Locky Ransomware

Locky is a new ransomware which encrypts the victim’s files and then demands a ransom paid in Bitcoins to decrypt these files. The main infection method is email messages with an attached Word document that contains a malicious macro. The macro runs a script which downloads the malware’s executable file, installs it on the victim’s computer, scans for files on the system, and encrypts them.

Why is Locky special?

Vast Distribution. In the past two weeks, Check Point analysts have noticed upward of 100,000 logs attempting to infect customers in more than 100 countries around the globe. Combined with Locky’s network encryption characteristic, the results are potentially devastating.

Storyline

Locky was first reported on February 16, 2016, when, according to Check Point analysts, it appeared in a burst of over 50,000 attempts in a single day.

As of now, Locky is still pushed to unsuspecting users via email and its infrastructure is maintained.

The attack often begins with an email containing an invoice attachment. The sender presents himself as an employee of a known company.

In the following example, the message is allegedly from Praxair Inc.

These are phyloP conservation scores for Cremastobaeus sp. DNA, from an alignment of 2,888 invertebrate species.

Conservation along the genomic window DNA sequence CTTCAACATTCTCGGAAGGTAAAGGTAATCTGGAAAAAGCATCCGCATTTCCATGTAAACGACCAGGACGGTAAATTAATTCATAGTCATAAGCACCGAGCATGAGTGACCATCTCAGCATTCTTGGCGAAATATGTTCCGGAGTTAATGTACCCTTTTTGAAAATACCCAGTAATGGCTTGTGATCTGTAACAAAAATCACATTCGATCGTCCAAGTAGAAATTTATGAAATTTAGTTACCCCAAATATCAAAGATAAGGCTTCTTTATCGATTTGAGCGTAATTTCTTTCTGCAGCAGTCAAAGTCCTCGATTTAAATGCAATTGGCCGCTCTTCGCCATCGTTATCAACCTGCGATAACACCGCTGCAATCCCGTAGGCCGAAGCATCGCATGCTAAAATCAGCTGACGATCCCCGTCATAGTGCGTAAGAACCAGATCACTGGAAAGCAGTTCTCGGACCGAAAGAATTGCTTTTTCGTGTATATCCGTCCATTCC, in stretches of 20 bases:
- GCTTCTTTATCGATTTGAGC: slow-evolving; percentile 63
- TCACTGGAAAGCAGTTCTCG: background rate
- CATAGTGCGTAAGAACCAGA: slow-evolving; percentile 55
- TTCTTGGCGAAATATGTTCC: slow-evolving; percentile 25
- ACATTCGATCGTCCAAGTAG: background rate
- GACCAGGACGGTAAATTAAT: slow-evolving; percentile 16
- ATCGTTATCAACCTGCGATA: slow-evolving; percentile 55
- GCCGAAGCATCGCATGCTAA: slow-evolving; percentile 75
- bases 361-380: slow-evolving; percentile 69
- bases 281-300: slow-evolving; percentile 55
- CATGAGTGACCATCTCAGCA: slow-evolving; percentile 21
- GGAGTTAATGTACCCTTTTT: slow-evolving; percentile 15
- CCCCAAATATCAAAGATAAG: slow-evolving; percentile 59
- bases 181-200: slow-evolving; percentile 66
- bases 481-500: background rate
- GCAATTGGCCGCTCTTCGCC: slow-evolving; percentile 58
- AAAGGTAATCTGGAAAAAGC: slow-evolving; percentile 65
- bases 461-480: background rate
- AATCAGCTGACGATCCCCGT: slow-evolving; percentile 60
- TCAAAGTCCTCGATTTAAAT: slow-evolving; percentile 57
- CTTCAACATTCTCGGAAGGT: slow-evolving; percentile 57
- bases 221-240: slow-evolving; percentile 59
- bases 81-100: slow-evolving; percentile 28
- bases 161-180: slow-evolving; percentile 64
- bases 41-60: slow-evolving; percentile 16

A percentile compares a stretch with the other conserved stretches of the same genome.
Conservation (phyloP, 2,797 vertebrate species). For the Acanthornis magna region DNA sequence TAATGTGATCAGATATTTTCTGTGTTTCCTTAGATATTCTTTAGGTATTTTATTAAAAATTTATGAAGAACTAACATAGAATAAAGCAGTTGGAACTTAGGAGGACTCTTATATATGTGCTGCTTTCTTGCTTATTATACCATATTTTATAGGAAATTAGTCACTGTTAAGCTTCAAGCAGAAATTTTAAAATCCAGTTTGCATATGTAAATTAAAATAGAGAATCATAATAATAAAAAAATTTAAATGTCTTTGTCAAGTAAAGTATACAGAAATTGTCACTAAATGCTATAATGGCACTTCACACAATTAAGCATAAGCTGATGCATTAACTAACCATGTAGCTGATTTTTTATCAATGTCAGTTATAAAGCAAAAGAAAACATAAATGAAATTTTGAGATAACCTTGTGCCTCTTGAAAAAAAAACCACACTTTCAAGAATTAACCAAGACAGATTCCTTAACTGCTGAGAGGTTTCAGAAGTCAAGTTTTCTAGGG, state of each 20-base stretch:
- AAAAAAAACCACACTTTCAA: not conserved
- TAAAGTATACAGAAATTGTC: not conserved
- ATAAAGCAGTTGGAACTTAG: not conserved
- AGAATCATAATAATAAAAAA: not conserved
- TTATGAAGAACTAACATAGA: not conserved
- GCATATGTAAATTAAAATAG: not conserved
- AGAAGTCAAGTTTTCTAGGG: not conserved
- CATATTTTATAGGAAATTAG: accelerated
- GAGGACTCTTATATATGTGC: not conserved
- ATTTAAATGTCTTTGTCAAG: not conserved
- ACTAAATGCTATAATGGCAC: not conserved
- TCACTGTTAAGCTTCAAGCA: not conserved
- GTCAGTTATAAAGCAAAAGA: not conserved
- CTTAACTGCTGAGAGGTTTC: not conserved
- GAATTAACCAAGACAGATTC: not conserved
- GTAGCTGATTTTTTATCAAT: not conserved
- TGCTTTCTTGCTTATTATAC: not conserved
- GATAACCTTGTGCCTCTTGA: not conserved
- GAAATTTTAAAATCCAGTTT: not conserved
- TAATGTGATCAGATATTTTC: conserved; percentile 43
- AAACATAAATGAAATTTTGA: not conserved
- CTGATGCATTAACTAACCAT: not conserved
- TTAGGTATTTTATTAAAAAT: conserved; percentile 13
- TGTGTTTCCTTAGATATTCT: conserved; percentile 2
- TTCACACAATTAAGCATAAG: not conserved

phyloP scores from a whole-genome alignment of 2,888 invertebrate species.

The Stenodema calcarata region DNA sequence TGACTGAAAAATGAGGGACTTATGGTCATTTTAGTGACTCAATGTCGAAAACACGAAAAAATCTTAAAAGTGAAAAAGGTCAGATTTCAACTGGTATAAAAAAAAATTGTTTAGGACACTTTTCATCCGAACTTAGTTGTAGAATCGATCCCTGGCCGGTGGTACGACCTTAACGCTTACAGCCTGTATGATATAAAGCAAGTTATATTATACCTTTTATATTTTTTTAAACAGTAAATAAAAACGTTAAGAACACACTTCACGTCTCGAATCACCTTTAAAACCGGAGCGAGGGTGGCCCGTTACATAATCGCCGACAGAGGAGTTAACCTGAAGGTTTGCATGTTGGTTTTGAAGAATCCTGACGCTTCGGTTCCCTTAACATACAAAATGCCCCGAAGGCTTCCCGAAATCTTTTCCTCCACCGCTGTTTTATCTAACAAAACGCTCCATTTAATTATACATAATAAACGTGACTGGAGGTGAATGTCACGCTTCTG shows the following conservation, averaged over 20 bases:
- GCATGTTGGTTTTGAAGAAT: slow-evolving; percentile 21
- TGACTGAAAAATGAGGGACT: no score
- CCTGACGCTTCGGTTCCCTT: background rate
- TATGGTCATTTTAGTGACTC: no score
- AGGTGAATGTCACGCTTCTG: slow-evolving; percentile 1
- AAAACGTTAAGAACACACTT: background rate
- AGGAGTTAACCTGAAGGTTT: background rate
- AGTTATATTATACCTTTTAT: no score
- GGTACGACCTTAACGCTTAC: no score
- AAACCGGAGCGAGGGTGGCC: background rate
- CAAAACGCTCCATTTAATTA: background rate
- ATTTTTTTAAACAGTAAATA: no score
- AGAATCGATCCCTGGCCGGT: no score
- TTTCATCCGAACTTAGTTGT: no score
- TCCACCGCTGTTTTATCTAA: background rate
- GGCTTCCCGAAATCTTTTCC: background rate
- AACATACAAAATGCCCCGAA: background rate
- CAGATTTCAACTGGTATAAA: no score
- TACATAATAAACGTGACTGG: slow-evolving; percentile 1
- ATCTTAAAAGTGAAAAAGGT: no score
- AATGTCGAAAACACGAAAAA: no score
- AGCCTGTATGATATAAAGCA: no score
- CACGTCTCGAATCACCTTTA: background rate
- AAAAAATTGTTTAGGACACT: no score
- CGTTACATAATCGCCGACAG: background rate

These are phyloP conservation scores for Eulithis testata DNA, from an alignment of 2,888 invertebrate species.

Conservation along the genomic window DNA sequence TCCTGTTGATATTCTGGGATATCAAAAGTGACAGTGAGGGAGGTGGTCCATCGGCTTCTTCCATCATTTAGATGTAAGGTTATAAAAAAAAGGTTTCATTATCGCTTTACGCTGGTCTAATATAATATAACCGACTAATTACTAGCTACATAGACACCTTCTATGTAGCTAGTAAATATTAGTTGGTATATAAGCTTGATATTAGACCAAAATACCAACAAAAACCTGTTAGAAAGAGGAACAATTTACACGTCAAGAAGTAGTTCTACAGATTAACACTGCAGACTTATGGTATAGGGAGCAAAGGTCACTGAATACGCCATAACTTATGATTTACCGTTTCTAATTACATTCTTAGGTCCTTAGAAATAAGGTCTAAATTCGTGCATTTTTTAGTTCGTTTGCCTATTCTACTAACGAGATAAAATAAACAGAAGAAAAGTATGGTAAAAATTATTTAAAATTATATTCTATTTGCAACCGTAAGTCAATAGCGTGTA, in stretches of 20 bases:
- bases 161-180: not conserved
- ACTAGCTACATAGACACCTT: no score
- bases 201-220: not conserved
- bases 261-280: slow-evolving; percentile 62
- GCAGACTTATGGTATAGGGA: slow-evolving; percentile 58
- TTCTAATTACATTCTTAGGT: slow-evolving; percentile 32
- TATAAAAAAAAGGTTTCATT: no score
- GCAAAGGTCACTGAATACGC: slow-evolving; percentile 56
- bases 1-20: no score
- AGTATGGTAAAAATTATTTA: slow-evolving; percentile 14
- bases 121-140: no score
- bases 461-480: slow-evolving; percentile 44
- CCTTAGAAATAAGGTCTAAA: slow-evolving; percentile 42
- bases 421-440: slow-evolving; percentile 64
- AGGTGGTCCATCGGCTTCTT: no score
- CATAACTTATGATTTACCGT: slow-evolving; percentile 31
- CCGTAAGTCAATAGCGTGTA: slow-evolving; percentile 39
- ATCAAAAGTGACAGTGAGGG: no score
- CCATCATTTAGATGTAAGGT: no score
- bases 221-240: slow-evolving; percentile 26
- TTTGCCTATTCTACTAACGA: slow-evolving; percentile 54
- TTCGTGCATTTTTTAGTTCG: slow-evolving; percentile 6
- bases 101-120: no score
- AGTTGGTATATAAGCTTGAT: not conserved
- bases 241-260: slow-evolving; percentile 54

Capture

[Original email, which was sent to one of Check Point’s employees]

Most of Locky’s victims are in the United States. The next hardest hit countries are Canada and France.

Distribution of Locky's victims by country

[Distribution of Locky’s victims by country]

Several Check Point employees received similar email messages.

Check Point SandBlast detected and purified the attachment:

Suspicious activitiesMalware Residues

The attachment contains a macro which must be manually enabled:

Macro which must be manually enabled

Enabling the macro triggers the download of the malicious payload identified as Locky Ransomware.

Follow TCP Stream

[Download traffic captured with Wireshark]

Locky Downloader Known Variants

Currently, we have classified more than ten different Locky downloader variants.